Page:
Although this is not strictly as requested by the Department, it is believed that the provision for transferring unused quotas to actual supplying countries in subsequent periods will, to a large degree, protect the interests of American exporters. Both Dr. Tobar and Mr. Freile52 felt that it would be advantageous to have imports low in July and August and let them increase in succeeding months if a given quota could not be filled. This was another argument on their part for assigning quotas to individual supplying countries.

In view of the additional work involved in arriving at quotas for individual countries, Dr. Tobar felt that the effective date should be advanced somewhat. He therefore suggested that this be fixed for June 15, and said that his Government would withhold announcement until that time and that it would be agreeable for the Department to make the announcement in the United States as of the same date.

Dr. Tobar has furnished us with a copy of the proposed decree establishing import quotas, a copy of which, with translation, is attached.53 Both Ministers indicated that additional products, not appearing on Schedule I, of our Trade Agreement, might also be made subject to quota regulation, but that in that case the products would be covered in a separate decree.

Both Ministers stated that, with the advance in the effective date, it would probably be possible to complete the “regulations” for the administration of the decree in time to include the entire announcement at one time. Dr. Tobar offered to consult with us regarding the provisions of the regulations, which will include specific data regarding the exact quotas for the various products.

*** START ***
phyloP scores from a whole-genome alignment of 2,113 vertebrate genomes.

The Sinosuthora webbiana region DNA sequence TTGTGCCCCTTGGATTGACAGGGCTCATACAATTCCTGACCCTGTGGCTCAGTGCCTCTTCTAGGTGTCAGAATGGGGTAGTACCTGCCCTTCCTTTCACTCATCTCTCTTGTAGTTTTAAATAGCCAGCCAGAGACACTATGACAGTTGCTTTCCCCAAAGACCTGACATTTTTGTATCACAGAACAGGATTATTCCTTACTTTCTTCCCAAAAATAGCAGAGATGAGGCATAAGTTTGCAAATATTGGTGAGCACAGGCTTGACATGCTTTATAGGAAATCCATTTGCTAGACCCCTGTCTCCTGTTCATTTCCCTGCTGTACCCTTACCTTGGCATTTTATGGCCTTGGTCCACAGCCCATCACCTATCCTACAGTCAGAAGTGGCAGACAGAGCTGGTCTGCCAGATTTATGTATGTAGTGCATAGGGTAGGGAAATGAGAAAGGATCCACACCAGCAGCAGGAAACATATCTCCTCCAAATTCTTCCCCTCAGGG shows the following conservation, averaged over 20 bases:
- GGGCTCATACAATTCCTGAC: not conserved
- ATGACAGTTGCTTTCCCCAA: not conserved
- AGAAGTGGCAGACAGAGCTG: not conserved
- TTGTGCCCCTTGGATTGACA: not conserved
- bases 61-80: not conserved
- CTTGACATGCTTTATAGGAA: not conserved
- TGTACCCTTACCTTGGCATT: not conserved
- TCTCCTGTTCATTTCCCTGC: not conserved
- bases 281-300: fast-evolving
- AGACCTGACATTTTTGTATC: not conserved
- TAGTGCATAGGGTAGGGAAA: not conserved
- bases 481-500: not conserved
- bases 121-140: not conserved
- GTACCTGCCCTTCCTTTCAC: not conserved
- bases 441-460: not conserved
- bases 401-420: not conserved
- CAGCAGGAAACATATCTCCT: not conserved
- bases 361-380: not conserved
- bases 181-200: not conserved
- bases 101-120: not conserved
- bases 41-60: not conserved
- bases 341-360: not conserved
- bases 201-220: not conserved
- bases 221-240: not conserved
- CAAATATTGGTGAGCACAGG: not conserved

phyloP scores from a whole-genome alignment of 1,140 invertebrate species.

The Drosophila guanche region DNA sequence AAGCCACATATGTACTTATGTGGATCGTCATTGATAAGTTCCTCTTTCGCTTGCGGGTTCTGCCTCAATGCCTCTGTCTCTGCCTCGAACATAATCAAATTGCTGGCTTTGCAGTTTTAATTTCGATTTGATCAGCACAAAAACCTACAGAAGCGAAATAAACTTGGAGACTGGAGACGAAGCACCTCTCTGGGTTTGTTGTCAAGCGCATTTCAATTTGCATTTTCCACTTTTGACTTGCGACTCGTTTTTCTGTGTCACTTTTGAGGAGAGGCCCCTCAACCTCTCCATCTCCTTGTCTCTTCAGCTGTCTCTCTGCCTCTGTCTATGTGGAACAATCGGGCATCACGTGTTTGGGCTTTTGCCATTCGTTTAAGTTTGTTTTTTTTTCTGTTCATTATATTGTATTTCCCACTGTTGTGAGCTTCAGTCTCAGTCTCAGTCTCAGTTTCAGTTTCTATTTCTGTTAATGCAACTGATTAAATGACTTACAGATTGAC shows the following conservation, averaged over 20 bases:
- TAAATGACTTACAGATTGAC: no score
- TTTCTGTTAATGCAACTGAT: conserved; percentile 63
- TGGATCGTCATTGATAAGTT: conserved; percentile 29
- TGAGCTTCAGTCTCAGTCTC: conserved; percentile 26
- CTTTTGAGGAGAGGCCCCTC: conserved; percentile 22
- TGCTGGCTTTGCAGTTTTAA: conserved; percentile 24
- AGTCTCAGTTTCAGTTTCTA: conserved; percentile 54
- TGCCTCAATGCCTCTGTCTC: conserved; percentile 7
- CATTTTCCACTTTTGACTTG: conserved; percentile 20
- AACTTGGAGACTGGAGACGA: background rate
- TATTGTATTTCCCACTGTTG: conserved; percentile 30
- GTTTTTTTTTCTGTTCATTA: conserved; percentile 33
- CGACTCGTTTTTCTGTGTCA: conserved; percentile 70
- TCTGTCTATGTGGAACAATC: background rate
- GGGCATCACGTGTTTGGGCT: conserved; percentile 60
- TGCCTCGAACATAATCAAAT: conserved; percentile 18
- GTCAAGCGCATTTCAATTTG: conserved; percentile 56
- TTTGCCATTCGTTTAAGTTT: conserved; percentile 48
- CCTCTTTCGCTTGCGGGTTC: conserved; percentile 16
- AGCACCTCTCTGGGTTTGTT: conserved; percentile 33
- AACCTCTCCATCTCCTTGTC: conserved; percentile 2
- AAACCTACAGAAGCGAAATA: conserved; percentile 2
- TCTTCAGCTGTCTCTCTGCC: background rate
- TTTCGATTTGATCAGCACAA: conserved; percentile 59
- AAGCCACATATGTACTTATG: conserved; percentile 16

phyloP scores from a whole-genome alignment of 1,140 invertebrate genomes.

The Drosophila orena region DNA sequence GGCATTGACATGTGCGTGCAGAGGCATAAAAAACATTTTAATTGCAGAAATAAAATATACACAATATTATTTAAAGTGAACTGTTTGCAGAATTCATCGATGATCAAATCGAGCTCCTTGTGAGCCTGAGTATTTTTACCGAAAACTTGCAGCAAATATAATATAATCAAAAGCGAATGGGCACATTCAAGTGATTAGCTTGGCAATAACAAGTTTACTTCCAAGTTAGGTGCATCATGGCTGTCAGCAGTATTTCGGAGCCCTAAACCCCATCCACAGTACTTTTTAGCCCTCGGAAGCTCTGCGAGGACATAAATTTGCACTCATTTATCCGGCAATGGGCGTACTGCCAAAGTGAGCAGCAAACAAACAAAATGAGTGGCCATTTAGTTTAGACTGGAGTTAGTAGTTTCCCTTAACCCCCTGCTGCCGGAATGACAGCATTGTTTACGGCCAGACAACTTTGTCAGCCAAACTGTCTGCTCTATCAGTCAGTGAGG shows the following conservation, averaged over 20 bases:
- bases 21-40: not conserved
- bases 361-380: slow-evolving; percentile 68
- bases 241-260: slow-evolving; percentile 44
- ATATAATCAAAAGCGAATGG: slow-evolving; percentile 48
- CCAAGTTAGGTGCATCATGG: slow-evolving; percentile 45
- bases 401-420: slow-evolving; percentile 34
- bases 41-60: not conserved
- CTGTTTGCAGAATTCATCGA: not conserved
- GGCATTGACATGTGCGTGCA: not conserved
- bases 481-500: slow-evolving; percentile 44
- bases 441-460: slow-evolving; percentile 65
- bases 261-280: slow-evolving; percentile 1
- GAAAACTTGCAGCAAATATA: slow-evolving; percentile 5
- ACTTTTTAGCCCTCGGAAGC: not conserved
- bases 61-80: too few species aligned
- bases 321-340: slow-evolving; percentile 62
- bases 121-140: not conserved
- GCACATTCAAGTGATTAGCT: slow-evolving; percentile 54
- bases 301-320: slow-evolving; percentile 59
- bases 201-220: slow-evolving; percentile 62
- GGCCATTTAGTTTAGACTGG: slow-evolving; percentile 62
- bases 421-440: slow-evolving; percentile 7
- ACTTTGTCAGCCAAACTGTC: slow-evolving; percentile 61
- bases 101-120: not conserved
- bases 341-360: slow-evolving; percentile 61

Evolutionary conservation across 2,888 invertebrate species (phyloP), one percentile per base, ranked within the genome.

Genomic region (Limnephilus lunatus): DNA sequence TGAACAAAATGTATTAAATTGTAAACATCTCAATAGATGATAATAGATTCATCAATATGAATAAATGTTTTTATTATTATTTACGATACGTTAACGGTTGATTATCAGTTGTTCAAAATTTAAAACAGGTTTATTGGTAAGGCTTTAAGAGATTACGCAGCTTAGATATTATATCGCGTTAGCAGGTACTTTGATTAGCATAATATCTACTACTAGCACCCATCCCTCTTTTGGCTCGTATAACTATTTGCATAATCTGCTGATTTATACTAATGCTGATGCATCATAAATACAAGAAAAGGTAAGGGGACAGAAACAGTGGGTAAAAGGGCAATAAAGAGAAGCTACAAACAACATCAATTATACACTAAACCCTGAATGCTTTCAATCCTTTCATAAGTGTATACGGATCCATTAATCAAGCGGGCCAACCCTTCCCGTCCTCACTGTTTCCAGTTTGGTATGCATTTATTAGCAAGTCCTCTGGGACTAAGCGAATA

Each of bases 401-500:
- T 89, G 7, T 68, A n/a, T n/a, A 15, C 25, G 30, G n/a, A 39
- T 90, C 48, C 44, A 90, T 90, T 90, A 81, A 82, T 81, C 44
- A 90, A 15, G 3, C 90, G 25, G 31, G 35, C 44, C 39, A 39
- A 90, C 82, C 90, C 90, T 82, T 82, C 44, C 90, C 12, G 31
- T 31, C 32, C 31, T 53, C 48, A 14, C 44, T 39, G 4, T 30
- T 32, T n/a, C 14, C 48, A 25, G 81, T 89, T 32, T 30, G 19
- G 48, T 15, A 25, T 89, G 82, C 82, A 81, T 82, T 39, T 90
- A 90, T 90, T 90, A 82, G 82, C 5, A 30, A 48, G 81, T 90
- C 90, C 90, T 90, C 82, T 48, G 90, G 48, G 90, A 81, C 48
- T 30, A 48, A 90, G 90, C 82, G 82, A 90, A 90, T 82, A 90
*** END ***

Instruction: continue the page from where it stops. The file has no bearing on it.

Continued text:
Tariff Changes

With respect to the Department’s request that details of the proposed tariff changes on non-schedule items be supplied by telegraph, it is found that these changes are so extensive that this is impractical. It was suggested this morning that if possible, the effective date of this decree be made to conform with the date of the decree covering quota restrictions. The Minister of Finance indicated that the President was very insistent that the duty changes be made effective immediately and that the plan had been to make this effective on June 10. He, however, agreed to discuss this matter with the President at noon to see if it could be made effective on June 15.